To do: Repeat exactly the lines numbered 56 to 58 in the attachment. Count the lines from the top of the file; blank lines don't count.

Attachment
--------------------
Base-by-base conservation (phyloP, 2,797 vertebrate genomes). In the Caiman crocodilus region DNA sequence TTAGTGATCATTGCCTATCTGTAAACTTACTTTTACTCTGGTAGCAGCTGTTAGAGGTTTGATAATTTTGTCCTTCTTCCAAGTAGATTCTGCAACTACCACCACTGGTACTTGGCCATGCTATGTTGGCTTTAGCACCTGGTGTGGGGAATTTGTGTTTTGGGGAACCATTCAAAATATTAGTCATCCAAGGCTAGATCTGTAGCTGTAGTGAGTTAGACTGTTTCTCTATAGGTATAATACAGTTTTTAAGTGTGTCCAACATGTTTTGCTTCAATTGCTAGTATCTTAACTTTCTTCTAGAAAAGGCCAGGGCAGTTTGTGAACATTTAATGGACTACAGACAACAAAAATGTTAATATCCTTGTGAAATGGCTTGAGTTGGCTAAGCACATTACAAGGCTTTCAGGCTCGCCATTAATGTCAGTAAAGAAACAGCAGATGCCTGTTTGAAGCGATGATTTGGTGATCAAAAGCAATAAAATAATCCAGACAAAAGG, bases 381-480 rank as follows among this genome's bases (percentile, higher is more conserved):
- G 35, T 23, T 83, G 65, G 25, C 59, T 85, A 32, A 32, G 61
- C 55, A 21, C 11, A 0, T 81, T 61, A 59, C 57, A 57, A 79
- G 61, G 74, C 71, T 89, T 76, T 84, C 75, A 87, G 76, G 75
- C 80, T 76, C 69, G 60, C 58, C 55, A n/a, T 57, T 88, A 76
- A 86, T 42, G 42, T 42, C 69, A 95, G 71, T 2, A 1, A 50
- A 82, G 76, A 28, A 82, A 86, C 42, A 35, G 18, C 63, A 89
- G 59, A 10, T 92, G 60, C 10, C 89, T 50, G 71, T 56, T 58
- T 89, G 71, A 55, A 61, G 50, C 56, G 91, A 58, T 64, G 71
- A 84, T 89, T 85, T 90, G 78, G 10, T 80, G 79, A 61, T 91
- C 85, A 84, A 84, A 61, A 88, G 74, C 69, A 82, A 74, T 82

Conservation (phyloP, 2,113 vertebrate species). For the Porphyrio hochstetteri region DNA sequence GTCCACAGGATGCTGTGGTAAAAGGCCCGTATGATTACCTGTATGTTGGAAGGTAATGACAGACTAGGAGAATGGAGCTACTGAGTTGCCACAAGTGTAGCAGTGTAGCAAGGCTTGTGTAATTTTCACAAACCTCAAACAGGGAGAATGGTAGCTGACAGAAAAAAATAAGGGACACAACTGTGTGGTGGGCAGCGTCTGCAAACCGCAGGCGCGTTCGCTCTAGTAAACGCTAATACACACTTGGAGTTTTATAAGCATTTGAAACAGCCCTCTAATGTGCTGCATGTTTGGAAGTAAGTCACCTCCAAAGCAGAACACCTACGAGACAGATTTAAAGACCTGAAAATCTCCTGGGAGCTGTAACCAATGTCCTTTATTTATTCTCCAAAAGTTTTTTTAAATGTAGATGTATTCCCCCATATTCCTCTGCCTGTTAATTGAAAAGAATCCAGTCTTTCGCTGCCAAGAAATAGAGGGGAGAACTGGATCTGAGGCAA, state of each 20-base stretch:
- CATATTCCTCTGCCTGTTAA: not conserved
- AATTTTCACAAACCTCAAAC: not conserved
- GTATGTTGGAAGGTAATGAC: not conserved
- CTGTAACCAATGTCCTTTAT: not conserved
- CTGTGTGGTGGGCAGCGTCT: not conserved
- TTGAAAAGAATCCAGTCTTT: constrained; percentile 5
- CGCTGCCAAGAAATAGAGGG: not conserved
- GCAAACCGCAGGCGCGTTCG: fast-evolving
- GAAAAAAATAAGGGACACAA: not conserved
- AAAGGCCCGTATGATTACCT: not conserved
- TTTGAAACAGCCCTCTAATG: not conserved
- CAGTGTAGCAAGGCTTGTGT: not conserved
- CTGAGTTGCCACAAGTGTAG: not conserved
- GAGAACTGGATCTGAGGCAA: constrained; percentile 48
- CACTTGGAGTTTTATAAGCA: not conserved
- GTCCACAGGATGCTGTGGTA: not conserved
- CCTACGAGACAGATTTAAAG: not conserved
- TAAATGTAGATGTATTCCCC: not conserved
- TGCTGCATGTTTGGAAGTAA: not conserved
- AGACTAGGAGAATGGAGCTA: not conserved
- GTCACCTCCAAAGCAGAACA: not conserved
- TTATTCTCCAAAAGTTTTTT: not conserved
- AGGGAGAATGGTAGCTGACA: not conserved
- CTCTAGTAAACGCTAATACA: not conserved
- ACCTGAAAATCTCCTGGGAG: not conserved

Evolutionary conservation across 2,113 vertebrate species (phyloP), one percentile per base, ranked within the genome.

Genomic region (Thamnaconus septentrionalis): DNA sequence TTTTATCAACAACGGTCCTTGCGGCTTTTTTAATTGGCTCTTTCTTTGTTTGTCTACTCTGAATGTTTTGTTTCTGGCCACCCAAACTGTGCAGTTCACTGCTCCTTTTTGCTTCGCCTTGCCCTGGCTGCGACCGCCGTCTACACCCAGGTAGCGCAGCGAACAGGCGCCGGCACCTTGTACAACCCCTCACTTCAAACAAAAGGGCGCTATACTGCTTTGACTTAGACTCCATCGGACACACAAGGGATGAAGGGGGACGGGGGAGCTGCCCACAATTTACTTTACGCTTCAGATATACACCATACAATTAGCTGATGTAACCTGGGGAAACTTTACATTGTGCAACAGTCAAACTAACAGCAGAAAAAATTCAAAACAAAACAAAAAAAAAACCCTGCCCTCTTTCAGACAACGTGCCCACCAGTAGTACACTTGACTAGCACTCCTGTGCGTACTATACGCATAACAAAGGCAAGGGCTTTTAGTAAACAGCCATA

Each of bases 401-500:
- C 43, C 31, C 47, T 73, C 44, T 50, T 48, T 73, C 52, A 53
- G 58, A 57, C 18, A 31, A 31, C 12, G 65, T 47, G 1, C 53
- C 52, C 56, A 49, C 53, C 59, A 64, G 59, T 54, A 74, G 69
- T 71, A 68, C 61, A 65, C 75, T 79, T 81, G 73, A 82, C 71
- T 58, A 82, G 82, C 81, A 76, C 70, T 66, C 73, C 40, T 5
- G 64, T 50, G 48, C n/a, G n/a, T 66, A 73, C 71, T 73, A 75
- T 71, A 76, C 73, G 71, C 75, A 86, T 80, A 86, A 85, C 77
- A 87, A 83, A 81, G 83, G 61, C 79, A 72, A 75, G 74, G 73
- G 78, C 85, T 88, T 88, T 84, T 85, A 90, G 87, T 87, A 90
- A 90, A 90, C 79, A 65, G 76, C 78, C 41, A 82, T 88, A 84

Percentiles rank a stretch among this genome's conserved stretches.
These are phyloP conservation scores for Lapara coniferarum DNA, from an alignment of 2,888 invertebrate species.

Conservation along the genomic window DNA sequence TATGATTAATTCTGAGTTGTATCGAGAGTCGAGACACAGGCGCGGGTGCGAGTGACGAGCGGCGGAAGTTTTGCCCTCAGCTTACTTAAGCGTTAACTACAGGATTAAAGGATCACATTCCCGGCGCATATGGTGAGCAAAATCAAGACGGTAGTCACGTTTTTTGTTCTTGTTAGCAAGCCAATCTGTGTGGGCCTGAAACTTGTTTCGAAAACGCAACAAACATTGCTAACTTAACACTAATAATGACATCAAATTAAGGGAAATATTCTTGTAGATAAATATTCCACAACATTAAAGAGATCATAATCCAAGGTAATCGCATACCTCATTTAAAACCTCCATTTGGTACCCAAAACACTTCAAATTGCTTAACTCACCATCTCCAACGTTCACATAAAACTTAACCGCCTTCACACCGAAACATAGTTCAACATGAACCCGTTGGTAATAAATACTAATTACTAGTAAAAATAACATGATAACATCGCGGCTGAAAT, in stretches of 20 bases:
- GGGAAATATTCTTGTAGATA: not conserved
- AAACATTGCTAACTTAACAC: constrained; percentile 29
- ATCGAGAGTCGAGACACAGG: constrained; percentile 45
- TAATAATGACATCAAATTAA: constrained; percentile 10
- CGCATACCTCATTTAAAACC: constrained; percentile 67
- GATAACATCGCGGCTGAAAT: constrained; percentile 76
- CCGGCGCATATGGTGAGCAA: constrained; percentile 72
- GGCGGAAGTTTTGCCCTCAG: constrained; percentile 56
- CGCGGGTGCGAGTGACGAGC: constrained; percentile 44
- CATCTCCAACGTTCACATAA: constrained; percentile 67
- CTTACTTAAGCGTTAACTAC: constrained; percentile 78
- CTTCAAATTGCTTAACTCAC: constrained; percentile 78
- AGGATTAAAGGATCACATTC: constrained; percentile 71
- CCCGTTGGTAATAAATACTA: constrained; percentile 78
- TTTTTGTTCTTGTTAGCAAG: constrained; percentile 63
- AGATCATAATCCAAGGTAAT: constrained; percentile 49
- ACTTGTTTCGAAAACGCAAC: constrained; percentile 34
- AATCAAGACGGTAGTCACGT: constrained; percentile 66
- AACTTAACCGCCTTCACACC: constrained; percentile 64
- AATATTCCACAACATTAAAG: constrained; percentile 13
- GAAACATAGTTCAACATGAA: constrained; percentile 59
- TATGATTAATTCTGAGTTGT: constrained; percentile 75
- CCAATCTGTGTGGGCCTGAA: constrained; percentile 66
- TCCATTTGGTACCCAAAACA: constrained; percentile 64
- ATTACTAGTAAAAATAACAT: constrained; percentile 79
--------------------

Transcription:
- ATCGAGAGTCGAGACACAGG: constrained; percentile 45
- TAATAATGACATCAAATTAA: constrained; percentile 10
- CGCATACCTCATTTAAAACC: constrained; percentile 67